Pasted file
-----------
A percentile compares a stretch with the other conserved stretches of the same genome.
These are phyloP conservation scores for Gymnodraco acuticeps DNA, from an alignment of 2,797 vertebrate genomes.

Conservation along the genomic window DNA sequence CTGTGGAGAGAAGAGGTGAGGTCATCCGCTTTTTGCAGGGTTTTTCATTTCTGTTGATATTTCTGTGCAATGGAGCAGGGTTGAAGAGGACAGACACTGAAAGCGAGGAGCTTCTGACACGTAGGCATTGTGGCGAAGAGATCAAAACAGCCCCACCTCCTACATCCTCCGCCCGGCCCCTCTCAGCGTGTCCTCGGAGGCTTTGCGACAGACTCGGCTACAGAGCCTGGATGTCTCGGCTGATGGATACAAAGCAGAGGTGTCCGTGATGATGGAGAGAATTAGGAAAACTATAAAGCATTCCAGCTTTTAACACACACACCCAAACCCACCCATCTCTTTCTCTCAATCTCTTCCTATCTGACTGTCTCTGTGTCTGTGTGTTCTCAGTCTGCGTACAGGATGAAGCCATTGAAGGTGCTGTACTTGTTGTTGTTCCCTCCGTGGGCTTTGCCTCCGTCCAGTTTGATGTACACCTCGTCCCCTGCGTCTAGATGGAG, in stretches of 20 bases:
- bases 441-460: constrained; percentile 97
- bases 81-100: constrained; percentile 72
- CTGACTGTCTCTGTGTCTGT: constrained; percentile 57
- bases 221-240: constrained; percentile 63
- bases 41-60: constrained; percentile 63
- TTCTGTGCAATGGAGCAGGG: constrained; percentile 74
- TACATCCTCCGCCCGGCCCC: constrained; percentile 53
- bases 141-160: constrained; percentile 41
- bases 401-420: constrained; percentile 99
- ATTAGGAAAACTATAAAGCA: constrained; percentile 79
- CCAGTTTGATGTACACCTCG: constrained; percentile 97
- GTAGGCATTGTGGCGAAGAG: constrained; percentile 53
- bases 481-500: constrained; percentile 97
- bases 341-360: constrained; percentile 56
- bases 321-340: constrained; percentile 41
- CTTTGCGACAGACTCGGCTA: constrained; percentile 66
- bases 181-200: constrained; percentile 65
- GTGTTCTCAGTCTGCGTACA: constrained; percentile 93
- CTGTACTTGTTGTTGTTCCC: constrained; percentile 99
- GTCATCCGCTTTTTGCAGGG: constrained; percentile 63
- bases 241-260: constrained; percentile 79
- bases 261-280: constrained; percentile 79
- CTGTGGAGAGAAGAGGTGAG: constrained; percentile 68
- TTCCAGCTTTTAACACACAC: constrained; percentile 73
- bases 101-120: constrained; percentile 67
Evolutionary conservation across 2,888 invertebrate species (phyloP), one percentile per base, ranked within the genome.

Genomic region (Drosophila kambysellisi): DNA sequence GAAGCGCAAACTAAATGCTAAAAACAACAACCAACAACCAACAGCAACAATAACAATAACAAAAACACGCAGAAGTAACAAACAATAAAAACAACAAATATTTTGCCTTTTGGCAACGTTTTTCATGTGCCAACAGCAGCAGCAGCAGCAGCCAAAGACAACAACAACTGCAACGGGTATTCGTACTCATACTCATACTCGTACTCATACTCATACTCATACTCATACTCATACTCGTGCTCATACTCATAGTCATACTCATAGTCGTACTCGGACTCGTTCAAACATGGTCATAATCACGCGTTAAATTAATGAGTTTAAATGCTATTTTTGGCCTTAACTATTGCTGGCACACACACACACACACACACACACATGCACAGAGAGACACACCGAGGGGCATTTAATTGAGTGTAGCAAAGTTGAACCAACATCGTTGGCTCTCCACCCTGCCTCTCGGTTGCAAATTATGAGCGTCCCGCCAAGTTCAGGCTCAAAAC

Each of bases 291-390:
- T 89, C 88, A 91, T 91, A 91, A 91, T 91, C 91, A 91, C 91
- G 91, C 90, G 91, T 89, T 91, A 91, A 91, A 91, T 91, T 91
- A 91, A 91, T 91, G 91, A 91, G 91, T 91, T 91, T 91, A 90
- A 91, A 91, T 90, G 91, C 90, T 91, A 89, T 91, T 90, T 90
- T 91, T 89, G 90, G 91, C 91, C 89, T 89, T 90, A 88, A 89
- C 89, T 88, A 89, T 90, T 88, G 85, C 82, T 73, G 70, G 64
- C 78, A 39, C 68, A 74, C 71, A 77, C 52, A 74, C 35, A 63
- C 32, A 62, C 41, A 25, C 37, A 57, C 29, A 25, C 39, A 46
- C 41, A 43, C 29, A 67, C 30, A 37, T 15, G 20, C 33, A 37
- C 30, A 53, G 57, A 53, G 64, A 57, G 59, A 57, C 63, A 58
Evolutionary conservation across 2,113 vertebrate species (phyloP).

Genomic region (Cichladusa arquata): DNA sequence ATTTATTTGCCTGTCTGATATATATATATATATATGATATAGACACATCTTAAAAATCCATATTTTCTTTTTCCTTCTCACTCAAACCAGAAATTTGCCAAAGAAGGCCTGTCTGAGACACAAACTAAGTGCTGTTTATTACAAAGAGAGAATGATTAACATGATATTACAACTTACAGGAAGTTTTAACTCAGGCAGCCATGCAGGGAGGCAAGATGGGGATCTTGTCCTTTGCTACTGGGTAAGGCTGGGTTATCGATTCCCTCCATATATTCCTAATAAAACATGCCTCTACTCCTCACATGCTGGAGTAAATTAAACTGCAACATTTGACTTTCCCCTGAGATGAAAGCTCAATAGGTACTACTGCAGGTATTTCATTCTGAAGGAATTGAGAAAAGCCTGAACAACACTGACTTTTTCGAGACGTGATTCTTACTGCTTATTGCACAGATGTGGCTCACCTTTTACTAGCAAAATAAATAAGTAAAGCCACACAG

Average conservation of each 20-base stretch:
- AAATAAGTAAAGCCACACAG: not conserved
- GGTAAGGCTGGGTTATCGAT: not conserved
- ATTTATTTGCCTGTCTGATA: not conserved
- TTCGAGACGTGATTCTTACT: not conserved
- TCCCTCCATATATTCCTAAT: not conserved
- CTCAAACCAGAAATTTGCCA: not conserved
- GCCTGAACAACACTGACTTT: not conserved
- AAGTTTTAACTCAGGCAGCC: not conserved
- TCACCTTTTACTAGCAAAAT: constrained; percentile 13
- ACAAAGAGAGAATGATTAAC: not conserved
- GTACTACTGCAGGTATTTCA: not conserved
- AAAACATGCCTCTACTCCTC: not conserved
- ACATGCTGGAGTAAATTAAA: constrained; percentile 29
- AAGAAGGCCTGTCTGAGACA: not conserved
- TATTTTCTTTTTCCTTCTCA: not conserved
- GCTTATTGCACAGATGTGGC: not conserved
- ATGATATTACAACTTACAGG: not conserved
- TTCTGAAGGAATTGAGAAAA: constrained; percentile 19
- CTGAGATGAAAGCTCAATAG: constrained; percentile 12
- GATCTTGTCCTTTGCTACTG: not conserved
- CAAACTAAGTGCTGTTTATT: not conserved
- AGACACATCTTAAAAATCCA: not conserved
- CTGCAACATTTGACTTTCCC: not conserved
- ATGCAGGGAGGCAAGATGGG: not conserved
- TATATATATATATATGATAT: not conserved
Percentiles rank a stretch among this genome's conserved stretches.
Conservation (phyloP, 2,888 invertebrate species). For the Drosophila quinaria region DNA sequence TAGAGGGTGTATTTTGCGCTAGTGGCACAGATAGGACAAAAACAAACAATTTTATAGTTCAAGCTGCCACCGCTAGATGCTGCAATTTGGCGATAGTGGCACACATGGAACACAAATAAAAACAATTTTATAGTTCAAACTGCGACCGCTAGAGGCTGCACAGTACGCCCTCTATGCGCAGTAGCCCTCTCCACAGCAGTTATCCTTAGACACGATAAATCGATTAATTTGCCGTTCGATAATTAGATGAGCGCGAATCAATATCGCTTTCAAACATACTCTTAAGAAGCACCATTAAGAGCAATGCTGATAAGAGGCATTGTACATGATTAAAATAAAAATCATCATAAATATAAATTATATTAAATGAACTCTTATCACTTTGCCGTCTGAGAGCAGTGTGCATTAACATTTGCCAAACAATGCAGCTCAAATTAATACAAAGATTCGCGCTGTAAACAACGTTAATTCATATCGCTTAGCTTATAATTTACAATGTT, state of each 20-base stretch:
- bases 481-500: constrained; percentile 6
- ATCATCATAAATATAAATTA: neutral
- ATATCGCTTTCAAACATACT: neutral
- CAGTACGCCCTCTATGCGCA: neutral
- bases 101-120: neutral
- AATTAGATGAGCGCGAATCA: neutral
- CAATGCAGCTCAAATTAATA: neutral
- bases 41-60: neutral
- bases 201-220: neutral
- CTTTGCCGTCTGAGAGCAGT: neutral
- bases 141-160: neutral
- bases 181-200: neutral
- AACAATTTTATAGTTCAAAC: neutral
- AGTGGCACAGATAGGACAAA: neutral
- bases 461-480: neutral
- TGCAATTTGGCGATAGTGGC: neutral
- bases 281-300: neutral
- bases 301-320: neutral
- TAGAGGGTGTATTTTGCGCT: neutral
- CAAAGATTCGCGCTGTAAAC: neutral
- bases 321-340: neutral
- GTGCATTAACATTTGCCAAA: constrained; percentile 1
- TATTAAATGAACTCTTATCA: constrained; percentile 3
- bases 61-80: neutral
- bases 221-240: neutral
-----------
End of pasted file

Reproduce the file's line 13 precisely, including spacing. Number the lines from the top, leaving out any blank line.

- ATTAGGAAAACTATAAAGCA: constrained; percentile 79